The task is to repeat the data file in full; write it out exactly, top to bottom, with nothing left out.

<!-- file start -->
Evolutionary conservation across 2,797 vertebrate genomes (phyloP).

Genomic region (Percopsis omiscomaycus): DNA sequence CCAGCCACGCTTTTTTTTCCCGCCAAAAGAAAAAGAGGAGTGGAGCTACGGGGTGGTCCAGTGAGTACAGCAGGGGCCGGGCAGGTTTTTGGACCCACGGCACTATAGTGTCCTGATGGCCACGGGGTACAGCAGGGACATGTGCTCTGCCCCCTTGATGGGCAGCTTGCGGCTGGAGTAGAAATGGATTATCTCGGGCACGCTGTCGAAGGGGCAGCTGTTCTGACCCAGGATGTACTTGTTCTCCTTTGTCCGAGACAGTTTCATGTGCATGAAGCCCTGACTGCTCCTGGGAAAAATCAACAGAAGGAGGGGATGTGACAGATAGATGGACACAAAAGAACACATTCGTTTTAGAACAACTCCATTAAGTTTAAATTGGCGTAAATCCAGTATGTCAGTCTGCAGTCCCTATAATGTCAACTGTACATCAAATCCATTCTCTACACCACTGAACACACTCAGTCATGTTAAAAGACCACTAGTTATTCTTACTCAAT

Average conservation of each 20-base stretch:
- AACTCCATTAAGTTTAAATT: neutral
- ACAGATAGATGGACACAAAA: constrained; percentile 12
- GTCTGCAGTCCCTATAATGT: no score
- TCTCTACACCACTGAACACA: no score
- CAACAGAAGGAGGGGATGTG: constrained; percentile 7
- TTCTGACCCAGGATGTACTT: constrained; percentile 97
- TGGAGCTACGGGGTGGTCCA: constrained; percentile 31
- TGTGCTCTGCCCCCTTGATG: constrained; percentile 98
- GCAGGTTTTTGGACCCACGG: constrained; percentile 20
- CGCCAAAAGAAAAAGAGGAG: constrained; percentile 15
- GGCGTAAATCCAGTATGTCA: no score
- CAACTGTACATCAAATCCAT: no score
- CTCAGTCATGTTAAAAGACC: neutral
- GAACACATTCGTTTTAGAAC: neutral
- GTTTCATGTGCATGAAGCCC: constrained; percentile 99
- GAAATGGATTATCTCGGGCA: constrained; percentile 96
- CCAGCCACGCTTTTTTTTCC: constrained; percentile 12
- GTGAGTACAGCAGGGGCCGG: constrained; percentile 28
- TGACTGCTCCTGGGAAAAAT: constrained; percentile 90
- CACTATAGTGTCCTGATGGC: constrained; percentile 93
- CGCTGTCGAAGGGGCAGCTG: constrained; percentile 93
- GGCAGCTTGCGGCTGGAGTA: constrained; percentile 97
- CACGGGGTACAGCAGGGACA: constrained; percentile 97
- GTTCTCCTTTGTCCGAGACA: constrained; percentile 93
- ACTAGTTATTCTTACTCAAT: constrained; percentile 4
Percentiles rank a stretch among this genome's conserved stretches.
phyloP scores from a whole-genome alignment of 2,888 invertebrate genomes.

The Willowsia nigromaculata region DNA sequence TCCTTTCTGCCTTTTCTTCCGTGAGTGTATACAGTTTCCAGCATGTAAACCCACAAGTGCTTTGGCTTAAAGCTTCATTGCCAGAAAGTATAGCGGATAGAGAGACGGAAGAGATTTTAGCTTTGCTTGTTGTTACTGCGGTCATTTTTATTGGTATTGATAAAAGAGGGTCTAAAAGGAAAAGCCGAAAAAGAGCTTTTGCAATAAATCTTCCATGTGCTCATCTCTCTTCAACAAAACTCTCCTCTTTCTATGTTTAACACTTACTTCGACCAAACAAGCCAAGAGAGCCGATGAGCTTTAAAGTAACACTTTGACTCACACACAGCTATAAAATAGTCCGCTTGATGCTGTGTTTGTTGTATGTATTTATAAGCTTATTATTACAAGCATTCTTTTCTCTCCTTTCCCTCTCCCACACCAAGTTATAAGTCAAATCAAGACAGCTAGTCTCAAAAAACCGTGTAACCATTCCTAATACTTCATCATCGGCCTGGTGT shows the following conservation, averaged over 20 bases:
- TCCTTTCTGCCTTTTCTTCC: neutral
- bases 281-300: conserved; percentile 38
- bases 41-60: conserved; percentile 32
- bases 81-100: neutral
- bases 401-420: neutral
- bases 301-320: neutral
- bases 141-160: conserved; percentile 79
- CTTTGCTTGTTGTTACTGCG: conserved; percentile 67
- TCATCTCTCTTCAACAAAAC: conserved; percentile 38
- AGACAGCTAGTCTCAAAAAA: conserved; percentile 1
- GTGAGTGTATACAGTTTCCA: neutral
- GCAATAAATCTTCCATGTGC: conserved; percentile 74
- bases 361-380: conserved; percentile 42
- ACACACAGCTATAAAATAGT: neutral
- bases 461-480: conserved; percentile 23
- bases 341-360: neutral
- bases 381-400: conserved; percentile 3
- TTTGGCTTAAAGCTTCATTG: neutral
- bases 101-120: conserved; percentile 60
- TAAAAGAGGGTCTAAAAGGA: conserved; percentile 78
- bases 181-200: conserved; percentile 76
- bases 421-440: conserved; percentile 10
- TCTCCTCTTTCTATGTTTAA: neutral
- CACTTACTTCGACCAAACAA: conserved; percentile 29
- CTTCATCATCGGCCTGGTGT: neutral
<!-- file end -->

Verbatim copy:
Evolutionary conservation across 2,797 vertebrate genomes (phyloP).

Genomic region (Percopsis omiscomaycus): DNA sequence CCAGCCACGCTTTTTTTTCCCGCCAAAAGAAAAAGAGGAGTGGAGCTACGGGGTGGTCCAGTGAGTACAGCAGGGGCCGGGCAGGTTTTTGGACCCACGGCACTATAGTGTCCTGATGGCCACGGGGTACAGCAGGGACATGTGCTCTGCCCCCTTGATGGGCAGCTTGCGGCTGGAGTAGAAATGGATTATCTCGGGCACGCTGTCGAAGGGGCAGCTGTTCTGACCCAGGATGTACTTGTTCTCCTTTGTCCGAGACAGTTTCATGTGCATGAAGCCCTGACTGCTCCTGGGAAAAATCAACAGAAGGAGGGGATGTGACAGATAGATGGACACAAAAGAACACATTCGTTTTAGAACAACTCCATTAAGTTTAAATTGGCGTAAATCCAGTATGTCAGTCTGCAGTCCCTATAATGTCAACTGTACATCAAATCCATTCTCTACACCACTGAACACACTCAGTCATGTTAAAAGACCACTAGTTATTCTTACTCAAT

Average conservation of each 20-base stretch:
- AACTCCATTAAGTTTAAATT: neutral
- ACAGATAGATGGACACAAAA: constrained; percentile 12
- GTCTGCAGTCCCTATAATGT: no score
- TCTCTACACCACTGAACACA: no score
- CAACAGAAGGAGGGGATGTG: constrained; percentile 7
- TTCTGACCCAGGATGTACTT: constrained; percentile 97
- TGGAGCTACGGGGTGGTCCA: constrained; percentile 31
- TGTGCTCTGCCCCCTTGATG: constrained; percentile 98
- GCAGGTTTTTGGACCCACGG: constrained; percentile 20
- CGCCAAAAGAAAAAGAGGAG: constrained; percentile 15
- GGCGTAAATCCAGTATGTCA: no score
- CAACTGTACATCAAATCCAT: no score
- CTCAGTCATGTTAAAAGACC: neutral
- GAACACATTCGTTTTAGAAC: neutral
- GTTTCATGTGCATGAAGCCC: constrained; percentile 99
- GAAATGGATTATCTCGGGCA: constrained; percentile 96
- CCAGCCACGCTTTTTTTTCC: constrained; percentile 12
- GTGAGTACAGCAGGGGCCGG: constrained; percentile 28
- TGACTGCTCCTGGGAAAAAT: constrained; percentile 90
- CACTATAGTGTCCTGATGGC: constrained; percentile 93
- CGCTGTCGAAGGGGCAGCTG: constrained; percentile 93
- GGCAGCTTGCGGCTGGAGTA: constrained; percentile 97
- CACGGGGTACAGCAGGGACA: constrained; percentile 97
- GTTCTCCTTTGTCCGAGACA: constrained; percentile 93
- ACTAGTTATTCTTACTCAAT: constrained; percentile 4
Percentiles rank a stretch among this genome's conserved stretches.
phyloP scores from a whole-genome alignment of 2,888 invertebrate genomes.

The Willowsia nigromaculata region DNA sequence TCCTTTCTGCCTTTTCTTCCGTGAGTGTATACAGTTTCCAGCATGTAAACCCACAAGTGCTTTGGCTTAAAGCTTCATTGCCAGAAAGTATAGCGGATAGAGAGACGGAAGAGATTTTAGCTTTGCTTGTTGTTACTGCGGTCATTTTTATTGGTATTGATAAAAGAGGGTCTAAAAGGAAAAGCCGAAAAAGAGCTTTTGCAATAAATCTTCCATGTGCTCATCTCTCTTCAACAAAACTCTCCTCTTTCTATGTTTAACACTTACTTCGACCAAACAAGCCAAGAGAGCCGATGAGCTTTAAAGTAACACTTTGACTCACACACAGCTATAAAATAGTCCGCTTGATGCTGTGTTTGTTGTATGTATTTATAAGCTTATTATTACAAGCATTCTTTTCTCTCCTTTCCCTCTCCCACACCAAGTTATAAGTCAAATCAAGACAGCTAGTCTCAAAAAACCGTGTAACCATTCCTAATACTTCATCATCGGCCTGGTGT shows the following conservation, averaged over 20 bases:
- TCCTTTCTGCCTTTTCTTCC: neutral
- bases 281-300: conserved; percentile 38
- bases 41-60: conserved; percentile 32
- bases 81-100: neutral
- bases 401-420: neutral
- bases 301-320: neutral
- bases 141-160: conserved; percentile 79
- CTTTGCTTGTTGTTACTGCG: conserved; percentile 67
- TCATCTCTCTTCAACAAAAC: conserved; percentile 38
- AGACAGCTAGTCTCAAAAAA: conserved; percentile 1
- GTGAGTGTATACAGTTTCCA: neutral
- GCAATAAATCTTCCATGTGC: conserved; percentile 74
- bases 361-380: conserved; percentile 42
- ACACACAGCTATAAAATAGT: neutral
- bases 461-480: conserved; percentile 23
- bases 341-360: neutral
- bases 381-400: conserved; percentile 3
- TTTGGCTTAAAGCTTCATTG: neutral
- bases 101-120: conserved; percentile 60
- TAAAAGAGGGTCTAAAAGGA: conserved; percentile 78
- bases 181-200: conserved; percentile 76
- bases 421-440: conserved; percentile 10
- TCTCCTCTTTCTATGTTTAA: neutral
- CACTTACTTCGACCAAACAA: conserved; percentile 29
- CTTCATCATCGGCCTGGTGT: neutral